A Swedish mobile app that helps women avoid pregnancy has received authorisation from regulators to be used across the European Union – but what is it, and how does it work?
Natural Cycles sends users a thermometer allowing women to take daily temperature readings. Because of temperature fluctuations over the course of a menstrual cycle, the app can analyse daily readings and tell a user when she is at risk of pregnancy.
The European Union’s recent decision to authorise the app as a valid method of birth control paves the way for a significant shift in the way the public thinks about contraception.
For many women, Natural Cycles will be familiar to the “rhythm method” of contraception – a major advantage being the lack of implants, pills or hormones.
A potential next step for the company is to acquire approval from the US Food and Drug administration. The FDA is yet to approve any fertility apps in the US.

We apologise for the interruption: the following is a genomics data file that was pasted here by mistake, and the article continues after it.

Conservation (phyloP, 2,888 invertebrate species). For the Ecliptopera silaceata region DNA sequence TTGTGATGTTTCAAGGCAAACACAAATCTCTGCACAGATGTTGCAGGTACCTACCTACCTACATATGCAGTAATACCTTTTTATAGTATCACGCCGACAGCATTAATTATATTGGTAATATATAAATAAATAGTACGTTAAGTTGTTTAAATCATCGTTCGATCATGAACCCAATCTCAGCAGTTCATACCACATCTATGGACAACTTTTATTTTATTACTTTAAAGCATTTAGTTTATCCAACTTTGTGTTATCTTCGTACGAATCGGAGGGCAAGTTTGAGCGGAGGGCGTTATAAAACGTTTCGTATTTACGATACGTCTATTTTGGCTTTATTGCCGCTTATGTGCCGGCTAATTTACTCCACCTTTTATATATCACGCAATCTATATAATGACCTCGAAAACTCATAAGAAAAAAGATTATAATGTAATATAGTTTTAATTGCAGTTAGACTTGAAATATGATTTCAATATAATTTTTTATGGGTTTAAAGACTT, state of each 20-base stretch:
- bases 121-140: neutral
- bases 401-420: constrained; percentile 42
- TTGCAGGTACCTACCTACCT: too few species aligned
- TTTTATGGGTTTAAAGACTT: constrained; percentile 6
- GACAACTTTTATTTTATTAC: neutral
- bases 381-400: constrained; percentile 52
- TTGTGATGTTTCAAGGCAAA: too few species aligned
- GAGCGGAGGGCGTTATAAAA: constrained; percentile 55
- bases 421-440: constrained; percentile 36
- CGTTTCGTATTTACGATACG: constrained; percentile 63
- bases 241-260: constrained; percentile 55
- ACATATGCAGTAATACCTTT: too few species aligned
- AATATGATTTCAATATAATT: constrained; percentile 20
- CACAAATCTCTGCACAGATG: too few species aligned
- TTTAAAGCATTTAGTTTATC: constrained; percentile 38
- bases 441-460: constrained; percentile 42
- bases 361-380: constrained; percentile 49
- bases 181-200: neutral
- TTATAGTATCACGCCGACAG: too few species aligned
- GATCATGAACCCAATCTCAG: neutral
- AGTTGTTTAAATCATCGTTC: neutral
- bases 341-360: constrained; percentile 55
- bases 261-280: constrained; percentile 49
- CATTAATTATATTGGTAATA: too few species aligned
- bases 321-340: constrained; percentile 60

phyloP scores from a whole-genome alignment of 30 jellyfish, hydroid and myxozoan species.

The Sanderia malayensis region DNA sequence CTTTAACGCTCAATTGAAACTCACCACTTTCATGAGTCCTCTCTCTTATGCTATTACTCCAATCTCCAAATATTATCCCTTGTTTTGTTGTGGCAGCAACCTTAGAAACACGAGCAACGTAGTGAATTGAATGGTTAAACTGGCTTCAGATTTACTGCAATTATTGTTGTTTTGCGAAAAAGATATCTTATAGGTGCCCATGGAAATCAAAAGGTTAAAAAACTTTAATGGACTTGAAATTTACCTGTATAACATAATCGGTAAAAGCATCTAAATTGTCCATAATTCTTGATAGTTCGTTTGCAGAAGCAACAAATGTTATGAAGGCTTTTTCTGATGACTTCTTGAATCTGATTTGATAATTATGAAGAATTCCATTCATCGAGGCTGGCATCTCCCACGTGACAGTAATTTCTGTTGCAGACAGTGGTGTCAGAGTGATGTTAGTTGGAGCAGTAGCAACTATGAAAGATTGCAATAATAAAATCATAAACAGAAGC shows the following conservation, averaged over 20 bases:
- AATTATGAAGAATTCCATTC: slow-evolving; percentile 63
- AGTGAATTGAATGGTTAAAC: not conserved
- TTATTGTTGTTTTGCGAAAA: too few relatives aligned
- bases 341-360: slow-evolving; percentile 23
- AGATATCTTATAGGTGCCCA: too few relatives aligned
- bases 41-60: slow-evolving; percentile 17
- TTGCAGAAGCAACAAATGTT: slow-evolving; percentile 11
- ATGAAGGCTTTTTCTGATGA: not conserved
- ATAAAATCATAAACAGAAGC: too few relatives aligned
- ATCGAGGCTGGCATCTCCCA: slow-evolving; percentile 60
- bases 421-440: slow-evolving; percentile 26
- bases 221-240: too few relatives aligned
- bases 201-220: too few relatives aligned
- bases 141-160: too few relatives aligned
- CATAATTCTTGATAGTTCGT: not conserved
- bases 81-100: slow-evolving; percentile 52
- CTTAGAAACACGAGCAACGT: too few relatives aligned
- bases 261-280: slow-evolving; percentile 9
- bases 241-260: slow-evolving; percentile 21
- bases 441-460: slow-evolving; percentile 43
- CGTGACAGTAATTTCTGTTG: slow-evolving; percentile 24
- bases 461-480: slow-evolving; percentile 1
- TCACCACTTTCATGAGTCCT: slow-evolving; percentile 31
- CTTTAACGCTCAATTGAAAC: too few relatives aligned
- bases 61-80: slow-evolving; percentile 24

The app works by telling women of their relative fertility throughout their cycles. A green day signifies when a woman can have unprotected sex without pregnancy risk. A red day tells them they cannot.
The product only informs of the risk of pregnancy. It has no impact on preventing sexually transmitted infections.
According to the company, 7% of women get pregnant per year due to having unprotected sex when the app tells them not to or incorrectly using an alternate contraceptive red days.
Additionally, 0.005% of women get pregnant yearly due to falsely attributed green days.
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